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Debit card use rises as more shoppers buy online

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The digital economy has passed a “milestone” as UK shoppers now use their debit cards to pay for half the country’s retail sales, by value, the BRC has said. The use of cash is falling, as consumers go online to buy, and into stores where they use contactless payments and self-service tills.

The shift in shopping behaviour is seeing a greater proportion of small payments that were previously made using cash now made via cards, the BRC’s Payments Survey 2013 found. The study covers 60% of retail sales in 2013 – worth £191bn – and includes results from more than 10.6bn transactions in retail outlets from small independant shops to large multiples and online.

Debit card transaction values are falling, the study showed, while the use of cash has fallen by 14%. Meanwhile, shoppers are using credit cards to pay for fewer items – 9% of transactions are now made using them, down from 12% in 2012. Overall, credit cards were used to spend the same amount of money in 2013 as the previous year, but each transaction is, on average, worth 12% more.

However, when it comes to the number of transactions made, cash is still used in 53% of transactions, a figure that’s down by 3% over the last year and 10% over the last five years.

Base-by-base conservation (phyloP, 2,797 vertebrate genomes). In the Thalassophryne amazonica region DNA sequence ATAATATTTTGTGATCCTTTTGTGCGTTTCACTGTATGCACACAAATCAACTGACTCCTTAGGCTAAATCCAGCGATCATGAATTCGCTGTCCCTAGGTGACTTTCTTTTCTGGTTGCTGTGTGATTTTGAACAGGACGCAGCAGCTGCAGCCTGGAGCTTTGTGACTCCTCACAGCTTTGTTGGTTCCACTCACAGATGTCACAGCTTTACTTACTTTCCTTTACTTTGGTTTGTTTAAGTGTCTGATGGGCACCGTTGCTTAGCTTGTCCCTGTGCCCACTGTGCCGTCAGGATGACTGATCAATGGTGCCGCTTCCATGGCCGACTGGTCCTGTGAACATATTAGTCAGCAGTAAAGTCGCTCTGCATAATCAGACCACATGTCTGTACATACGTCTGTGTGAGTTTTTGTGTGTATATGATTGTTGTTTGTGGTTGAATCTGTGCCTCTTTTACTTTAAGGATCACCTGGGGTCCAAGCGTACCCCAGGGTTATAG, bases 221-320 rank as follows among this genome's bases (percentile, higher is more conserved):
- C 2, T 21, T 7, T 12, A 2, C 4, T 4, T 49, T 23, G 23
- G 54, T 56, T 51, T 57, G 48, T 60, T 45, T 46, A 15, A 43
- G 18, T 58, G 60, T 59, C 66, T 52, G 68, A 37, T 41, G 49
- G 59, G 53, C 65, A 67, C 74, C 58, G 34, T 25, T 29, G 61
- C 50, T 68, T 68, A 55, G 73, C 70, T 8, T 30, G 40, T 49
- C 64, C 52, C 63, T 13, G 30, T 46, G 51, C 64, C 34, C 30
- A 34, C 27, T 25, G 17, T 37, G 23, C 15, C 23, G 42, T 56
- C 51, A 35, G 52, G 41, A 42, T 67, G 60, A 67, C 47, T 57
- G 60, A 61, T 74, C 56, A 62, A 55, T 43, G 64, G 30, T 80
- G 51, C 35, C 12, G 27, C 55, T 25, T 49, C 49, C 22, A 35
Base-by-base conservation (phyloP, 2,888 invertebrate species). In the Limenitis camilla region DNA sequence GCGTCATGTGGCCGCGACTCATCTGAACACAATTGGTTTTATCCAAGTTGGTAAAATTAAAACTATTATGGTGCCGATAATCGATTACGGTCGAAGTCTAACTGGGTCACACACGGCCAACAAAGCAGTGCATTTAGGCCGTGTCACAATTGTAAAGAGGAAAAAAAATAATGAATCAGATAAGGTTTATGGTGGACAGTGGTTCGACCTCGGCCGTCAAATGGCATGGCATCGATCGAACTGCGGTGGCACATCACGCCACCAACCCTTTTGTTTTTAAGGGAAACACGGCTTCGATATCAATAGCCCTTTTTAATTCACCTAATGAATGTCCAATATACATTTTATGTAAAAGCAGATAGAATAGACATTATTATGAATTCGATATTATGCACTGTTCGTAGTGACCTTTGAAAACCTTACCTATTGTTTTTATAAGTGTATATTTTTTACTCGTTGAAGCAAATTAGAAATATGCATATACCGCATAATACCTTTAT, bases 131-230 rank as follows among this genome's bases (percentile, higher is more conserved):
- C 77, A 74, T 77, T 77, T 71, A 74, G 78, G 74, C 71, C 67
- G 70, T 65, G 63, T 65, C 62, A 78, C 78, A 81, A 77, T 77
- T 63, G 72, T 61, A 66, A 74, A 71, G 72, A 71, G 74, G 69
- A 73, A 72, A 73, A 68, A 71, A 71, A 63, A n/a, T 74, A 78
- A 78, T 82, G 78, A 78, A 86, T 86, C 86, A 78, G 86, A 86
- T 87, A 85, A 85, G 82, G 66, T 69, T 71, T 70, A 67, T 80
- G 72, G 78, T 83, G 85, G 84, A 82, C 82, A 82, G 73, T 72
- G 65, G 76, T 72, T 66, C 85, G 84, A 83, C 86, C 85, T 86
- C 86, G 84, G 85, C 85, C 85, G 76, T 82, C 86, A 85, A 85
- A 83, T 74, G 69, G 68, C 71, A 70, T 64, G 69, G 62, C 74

Helen Dickinson, director general of the British Retail Consortium , said: “Customers are taking advantages of new ways to shop and pay. The availability of contactless cards, handy express stores and self-service tills as well as online sales has increased the use of debit cards for smaller payments in place of cash. This is very much in line with the attention customers have paid to price and value during the recent economic uncertainty as they have sought to minimise payments from their budgets for everyday items.

“The recent pattern of spending on larger but fewer products on credit cards shows that customers are now feeling more confident than they did a year ago and reflects the wider consumer outlook of cautious growth.

“Cash use down 14 per cent in the last five years is a milestone in the development of our digital economy. It shows that customers are embracing digital shopping whether online or on the high street and retailers are adapting and evolving to meet the demand with excellent services. However, it is important to note that cash still remains dominant in the overall number of transactions.”

But the BRC says bank charges to retailers for processing card payments are still “unjustifiably high,” with the average cost now at 40.9p, up by 18.3% in the last five years.

“It is really disappointing that the average cost of accepting both credit and debit cards have increased over five years, while cash costs have gone down,” said Dickinson. “Interchange fees cost the retail industry and its customers almost £1 billion in 2013. The much-welcomed European proposals to cap how much banks can charge retailers to process card payments are close to final approval, but in the meantime, we continue to work with the UK Government and Payment System regulator to implement caps on UK fees without further delay, as has happened in other European countries”.

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